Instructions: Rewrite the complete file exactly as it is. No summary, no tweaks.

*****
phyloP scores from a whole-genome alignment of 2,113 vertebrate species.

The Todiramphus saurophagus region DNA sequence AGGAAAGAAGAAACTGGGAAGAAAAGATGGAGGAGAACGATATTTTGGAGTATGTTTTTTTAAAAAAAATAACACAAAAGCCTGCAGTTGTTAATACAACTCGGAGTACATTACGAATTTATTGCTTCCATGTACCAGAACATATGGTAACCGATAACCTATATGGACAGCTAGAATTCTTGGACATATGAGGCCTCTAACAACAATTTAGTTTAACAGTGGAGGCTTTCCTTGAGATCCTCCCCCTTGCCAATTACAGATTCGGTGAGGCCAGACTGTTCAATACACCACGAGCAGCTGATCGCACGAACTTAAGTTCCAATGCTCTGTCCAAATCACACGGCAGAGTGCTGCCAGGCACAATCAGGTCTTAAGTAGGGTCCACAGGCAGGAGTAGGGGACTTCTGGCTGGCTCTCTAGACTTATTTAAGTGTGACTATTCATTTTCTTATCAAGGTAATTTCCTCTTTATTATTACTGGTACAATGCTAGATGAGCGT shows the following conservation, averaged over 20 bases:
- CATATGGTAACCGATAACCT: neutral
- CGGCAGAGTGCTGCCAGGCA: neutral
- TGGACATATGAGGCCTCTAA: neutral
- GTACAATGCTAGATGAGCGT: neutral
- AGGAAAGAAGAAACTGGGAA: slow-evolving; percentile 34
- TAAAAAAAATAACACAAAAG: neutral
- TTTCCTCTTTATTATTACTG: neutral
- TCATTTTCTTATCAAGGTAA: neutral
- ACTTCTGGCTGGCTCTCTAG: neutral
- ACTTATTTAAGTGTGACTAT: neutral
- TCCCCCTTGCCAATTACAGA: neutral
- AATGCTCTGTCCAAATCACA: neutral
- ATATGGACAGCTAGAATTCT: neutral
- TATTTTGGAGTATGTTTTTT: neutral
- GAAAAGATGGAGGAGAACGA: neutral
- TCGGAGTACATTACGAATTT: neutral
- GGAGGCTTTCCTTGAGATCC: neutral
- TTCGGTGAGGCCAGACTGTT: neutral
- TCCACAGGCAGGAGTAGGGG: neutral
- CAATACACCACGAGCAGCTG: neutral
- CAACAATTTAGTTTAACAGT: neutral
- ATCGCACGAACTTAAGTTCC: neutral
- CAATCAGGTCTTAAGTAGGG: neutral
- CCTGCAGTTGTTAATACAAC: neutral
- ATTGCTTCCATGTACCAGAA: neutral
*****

phyloP scores from a whole-genome alignment of 2,113 vertebrate species.

The Todiramphus saurophagus region DNA sequence AGGAAAGAAGAAACTGGGAAGAAAAGATGGAGGAGAACGATATTTTGGAGTATGTTTTTTTAAAAAAAATAACACAAAAGCCTGCAGTTGTTAATACAACTCGGAGTACATTACGAATTTATTGCTTCCATGTACCAGAACATATGGTAACCGATAACCTATATGGACAGCTAGAATTCTTGGACATATGAGGCCTCTAACAACAATTTAGTTTAACAGTGGAGGCTTTCCTTGAGATCCTCCCCCTTGCCAATTACAGATTCGGTGAGGCCAGACTGTTCAATACACCACGAGCAGCTGATCGCACGAACTTAAGTTCCAATGCTCTGTCCAAATCACACGGCAGAGTGCTGCCAGGCACAATCAGGTCTTAAGTAGGGTCCACAGGCAGGAGTAGGGGACTTCTGGCTGGCTCTCTAGACTTATTTAAGTGTGACTATTCATTTTCTTATCAAGGTAATTTCCTCTTTATTATTACTGGTACAATGCTAGATGAGCGT shows the following conservation, averaged over 20 bases:
- CATATGGTAACCGATAACCT: neutral
- CGGCAGAGTGCTGCCAGGCA: neutral
- TGGACATATGAGGCCTCTAA: neutral
- GTACAATGCTAGATGAGCGT: neutral
- AGGAAAGAAGAAACTGGGAA: slow-evolving; percentile 34
- TAAAAAAAATAACACAAAAG: neutral
- TTTCCTCTTTATTATTACTG: neutral
- TCATTTTCTTATCAAGGTAA: neutral
- ACTTCTGGCTGGCTCTCTAG: neutral
- ACTTATTTAAGTGTGACTAT: neutral
- TCCCCCTTGCCAATTACAGA: neutral
- AATGCTCTGTCCAAATCACA: neutral
- ATATGGACAGCTAGAATTCT: neutral
- TATTTTGGAGTATGTTTTTT: neutral
- GAAAAGATGGAGGAGAACGA: neutral
- TCGGAGTACATTACGAATTT: neutral
- GGAGGCTTTCCTTGAGATCC: neutral
- TTCGGTGAGGCCAGACTGTT: neutral
- TCCACAGGCAGGAGTAGGGG: neutral
- CAATACACCACGAGCAGCTG: neutral
- CAACAATTTAGTTTAACAGT: neutral
- ATCGCACGAACTTAAGTTCC: neutral
- CAATCAGGTCTTAAGTAGGG: neutral
- CCTGCAGTTGTTAATACAAC: neutral
- ATTGCTTCCATGTACCAGAA: neutral